FIG. 4 illustrates an appropriate circuit for the switching means of FIG. 2;

FIG. 5 is an alternate embodiment of the measuring circuit; and

FIG. 6 illustrates yet another alternate embodiment of the measurement circuit in which a plurality of sensors are multiplexed.

DETAILED DESCRIPTION OF THE PREFERRED EMBODIMENTS

With reference to FIGS. 1 and 2, a condition sensing impedance 10, such as a capacitor Cx whose capacitance varies with a sensed condition, is positioned to monitor the selected condition. A reference impedance 12, such as a reference capacitor Co, is positioned in a location which is unaffected by the sensed condition. A feedback impedance 14, such as a capacitance Cf, is also positioned where it is unaffected by the sensed condition.

A first or sensed condition voltage, capacitance, and frequency controlled current source 20 generates a first or sensed condition current Ix. The sensed condition current is proportional to the product of a first calibration voltage Vg from a first calibration voltage source 22 and the capacitance of the condition sensing capacitor Cx. A second or reference voltage, capacitance, and frequency controlled current source 24 produces a second or reference current which is proportional to the product of a second calibration voltage Vo from second calibration voltage source 26, and the capacitance of the reference capacitor Co. A third or feedback voltage, capacitance, and frequency controlled current source 28 generates a feedback current which is proportional to the product of an output voltage Vout and the capacitance of the feedback capacitor Cf.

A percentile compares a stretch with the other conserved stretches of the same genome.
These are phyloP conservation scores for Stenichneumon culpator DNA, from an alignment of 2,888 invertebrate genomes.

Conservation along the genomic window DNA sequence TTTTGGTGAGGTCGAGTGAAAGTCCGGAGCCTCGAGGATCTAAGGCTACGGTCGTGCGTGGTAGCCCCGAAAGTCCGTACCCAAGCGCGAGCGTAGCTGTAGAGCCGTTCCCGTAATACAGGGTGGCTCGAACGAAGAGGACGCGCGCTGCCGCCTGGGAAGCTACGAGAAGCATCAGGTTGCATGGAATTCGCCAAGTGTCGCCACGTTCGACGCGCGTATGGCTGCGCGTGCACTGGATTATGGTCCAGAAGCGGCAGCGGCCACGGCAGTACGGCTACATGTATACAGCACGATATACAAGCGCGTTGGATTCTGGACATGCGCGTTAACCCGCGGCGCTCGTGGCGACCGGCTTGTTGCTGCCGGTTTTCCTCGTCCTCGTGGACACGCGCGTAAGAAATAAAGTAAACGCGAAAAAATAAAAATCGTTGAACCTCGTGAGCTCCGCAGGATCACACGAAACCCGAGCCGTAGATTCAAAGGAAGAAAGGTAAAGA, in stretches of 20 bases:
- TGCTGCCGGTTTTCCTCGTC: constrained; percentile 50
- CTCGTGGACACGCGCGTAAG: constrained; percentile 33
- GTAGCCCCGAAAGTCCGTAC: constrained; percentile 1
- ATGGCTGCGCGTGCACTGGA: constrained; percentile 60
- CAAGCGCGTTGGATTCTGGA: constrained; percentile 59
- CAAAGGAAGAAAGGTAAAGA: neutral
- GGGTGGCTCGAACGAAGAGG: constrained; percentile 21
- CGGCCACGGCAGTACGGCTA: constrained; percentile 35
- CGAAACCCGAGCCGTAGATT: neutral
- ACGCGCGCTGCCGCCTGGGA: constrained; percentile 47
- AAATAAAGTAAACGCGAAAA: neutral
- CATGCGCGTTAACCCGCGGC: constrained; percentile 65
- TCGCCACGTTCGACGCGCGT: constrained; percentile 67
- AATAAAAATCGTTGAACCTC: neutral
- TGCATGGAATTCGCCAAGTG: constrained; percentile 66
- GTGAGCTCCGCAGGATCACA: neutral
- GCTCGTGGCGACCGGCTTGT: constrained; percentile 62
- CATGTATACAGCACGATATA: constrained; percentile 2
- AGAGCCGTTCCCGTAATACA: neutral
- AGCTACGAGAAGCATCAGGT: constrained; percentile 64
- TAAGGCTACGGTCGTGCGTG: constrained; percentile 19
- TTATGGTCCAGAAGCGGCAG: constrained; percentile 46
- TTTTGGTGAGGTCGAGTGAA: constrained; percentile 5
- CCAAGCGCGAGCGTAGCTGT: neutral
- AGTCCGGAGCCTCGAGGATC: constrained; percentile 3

A summing means 30 subtractively combines the feedback current and the reference current with the sensed condition current to generate a difference current, Ix-Io-If. A current-to-voltage converter 32 converts the difference current to the output voltage which is supplied to an output 34.

Stated mathematically, the output voltage is the product of the difference current and the impedance of the current to voltage converter, i.e.: ##EQU1## Solving for the output voltage, ##EQU2## When Cf fR is much greater than 1, the output voltage reduces to:

Vout=(VgCx-VoCo)/Cf.                   (3).